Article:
In an attempt to increase attendance, the athletics department is changing the rules. After implementing a change to a “first come, first served” system where students are issued a wristband as they enter the stadium for home football games during the 2012 season, the athletics department implemented the same system for basketball during the 2013-2014 season.

Now, they’re making a few changes hoping that to increase the number of students not just at the game but at the game before the team takes the court. Starting with the upcoming exhibition against Pikeville College, undergrads that show up at least 30 minutes before tipoff will still have priority for lower level general admission seating but those who arrive late may be penalized. Student season ticket holders who arrive later than 30 minutes before a given game’s start risk being sent to the upper level while graduate students who arrive more than 30 minutes before tipoff may be rewarded with a chance to move to the lower level student section.

This is intended to encourage students to arrive early and help create an energy and atmosphere in the arena that will make the KFC Yum! Center more intimidating for visiting teams and give the Cardinals an increased home court advantage as the university prepares to move to the ACC, home to some of the most legendary student sections such as Duke’s “Cameron Crazies.”

Students are also encouraged to transfer tickets for any home game they can’t attend to another U of L student so that the Cards play in front of maximum capacity crowds every night. This can be done by logging into your Student Cardinal Account and selecting “manage my tickets” after logging in. The school has also worked out arrangements allowing students to park in the Humana Waterside Garage at the corner of Washington and Brook Street for $5 for any home game.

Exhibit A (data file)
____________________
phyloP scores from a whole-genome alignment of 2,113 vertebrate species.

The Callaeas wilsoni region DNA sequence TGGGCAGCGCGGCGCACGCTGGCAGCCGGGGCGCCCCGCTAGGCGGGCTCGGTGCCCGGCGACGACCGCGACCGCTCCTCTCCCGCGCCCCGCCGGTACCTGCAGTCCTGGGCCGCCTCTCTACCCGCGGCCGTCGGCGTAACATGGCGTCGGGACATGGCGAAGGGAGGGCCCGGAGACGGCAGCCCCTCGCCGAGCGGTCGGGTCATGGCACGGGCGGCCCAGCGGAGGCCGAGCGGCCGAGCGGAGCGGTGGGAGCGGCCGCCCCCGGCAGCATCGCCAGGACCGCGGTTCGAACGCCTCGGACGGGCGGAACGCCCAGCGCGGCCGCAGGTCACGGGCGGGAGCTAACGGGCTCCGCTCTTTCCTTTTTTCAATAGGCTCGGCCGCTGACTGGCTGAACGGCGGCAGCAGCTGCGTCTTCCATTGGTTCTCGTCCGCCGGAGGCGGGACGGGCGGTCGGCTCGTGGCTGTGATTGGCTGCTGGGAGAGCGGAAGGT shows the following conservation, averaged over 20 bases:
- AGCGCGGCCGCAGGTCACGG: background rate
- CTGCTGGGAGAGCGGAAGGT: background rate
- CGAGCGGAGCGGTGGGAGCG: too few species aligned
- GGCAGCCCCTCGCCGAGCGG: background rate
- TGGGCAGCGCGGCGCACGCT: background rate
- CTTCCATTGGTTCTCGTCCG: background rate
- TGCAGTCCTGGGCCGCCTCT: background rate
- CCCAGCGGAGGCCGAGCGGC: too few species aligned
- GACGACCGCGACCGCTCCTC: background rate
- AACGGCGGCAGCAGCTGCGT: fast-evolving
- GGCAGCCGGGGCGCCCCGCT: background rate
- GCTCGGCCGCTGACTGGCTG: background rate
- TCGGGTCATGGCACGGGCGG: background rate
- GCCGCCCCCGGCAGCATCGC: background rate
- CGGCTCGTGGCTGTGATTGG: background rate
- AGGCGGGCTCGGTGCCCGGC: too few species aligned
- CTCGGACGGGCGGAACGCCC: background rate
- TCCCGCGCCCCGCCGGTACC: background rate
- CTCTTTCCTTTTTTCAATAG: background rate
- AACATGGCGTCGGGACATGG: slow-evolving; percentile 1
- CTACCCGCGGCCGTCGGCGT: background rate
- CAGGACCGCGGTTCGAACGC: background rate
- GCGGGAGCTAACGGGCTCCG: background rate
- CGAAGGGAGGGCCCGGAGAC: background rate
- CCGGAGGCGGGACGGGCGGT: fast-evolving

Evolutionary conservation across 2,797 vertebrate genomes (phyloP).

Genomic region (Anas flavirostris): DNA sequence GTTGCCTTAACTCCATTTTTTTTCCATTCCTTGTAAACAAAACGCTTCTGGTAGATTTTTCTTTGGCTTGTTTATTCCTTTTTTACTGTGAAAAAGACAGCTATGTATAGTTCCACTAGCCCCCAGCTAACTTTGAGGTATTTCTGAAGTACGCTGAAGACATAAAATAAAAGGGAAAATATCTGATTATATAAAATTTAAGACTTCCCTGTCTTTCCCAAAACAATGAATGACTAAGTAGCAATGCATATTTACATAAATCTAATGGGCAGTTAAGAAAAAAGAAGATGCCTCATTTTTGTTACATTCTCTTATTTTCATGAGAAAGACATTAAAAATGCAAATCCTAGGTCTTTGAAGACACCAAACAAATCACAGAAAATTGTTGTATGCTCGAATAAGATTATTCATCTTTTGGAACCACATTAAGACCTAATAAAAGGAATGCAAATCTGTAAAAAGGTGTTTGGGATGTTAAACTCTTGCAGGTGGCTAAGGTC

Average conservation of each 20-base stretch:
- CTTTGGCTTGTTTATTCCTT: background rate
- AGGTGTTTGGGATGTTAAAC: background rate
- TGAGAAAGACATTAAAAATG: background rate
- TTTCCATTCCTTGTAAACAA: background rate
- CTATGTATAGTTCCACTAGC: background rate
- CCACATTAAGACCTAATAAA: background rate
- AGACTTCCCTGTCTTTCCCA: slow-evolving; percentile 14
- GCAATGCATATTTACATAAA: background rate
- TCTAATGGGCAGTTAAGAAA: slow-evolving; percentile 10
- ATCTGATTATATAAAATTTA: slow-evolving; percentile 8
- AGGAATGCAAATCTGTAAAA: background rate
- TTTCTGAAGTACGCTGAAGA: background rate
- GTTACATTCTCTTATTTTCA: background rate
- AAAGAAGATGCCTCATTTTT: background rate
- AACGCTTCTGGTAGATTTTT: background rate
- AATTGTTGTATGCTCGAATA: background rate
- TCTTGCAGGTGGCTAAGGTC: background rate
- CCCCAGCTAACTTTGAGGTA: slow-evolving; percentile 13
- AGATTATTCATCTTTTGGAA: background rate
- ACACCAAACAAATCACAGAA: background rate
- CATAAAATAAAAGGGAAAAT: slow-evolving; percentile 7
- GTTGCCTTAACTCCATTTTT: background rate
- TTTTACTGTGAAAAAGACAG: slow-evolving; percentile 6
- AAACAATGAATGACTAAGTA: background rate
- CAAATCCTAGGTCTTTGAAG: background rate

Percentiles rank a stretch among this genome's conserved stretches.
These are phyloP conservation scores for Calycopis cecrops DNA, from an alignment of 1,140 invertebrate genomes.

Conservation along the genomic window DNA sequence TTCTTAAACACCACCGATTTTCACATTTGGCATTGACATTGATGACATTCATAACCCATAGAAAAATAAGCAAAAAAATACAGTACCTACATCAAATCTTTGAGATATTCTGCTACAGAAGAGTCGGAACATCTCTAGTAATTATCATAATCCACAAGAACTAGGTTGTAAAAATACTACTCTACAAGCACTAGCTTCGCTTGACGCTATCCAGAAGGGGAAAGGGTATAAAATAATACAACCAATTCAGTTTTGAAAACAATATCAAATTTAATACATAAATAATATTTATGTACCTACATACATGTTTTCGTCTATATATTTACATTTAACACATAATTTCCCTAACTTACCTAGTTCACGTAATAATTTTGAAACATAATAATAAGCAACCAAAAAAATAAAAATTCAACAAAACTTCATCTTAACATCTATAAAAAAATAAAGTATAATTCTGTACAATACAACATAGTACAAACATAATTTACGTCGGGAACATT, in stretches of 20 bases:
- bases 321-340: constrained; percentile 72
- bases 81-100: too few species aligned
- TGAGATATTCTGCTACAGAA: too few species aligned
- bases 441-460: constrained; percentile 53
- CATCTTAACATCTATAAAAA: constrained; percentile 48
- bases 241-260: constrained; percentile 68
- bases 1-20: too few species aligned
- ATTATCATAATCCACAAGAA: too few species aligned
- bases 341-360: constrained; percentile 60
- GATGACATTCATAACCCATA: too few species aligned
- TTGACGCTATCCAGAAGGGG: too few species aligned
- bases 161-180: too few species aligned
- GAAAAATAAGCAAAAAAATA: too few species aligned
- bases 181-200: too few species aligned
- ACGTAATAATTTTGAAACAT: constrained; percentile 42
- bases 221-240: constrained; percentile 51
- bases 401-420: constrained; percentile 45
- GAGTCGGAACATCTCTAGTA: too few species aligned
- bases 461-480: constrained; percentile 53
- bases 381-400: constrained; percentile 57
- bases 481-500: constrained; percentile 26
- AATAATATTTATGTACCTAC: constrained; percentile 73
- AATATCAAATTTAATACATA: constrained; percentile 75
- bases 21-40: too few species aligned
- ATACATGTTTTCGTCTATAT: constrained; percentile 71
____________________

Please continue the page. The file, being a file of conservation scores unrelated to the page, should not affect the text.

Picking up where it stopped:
The Cards are back in action Wednesday night against Pikeville before opening their 100th regular season on Nov. 9 when they host College of Charleston.

Women’s soccer falls to Memphis

By Michelle Lewis

Despite leading nearly every statistical category Louisville’s women’s soccer team lost a double-
overtime thriller to rival Memphis 2-1 Sunday evening. The Cards were hosting their first and only

American Athletic Conference post season match at Cardinal Park completing their only season in

the AAC before moving to the Atlantic Coast Conference in 2014.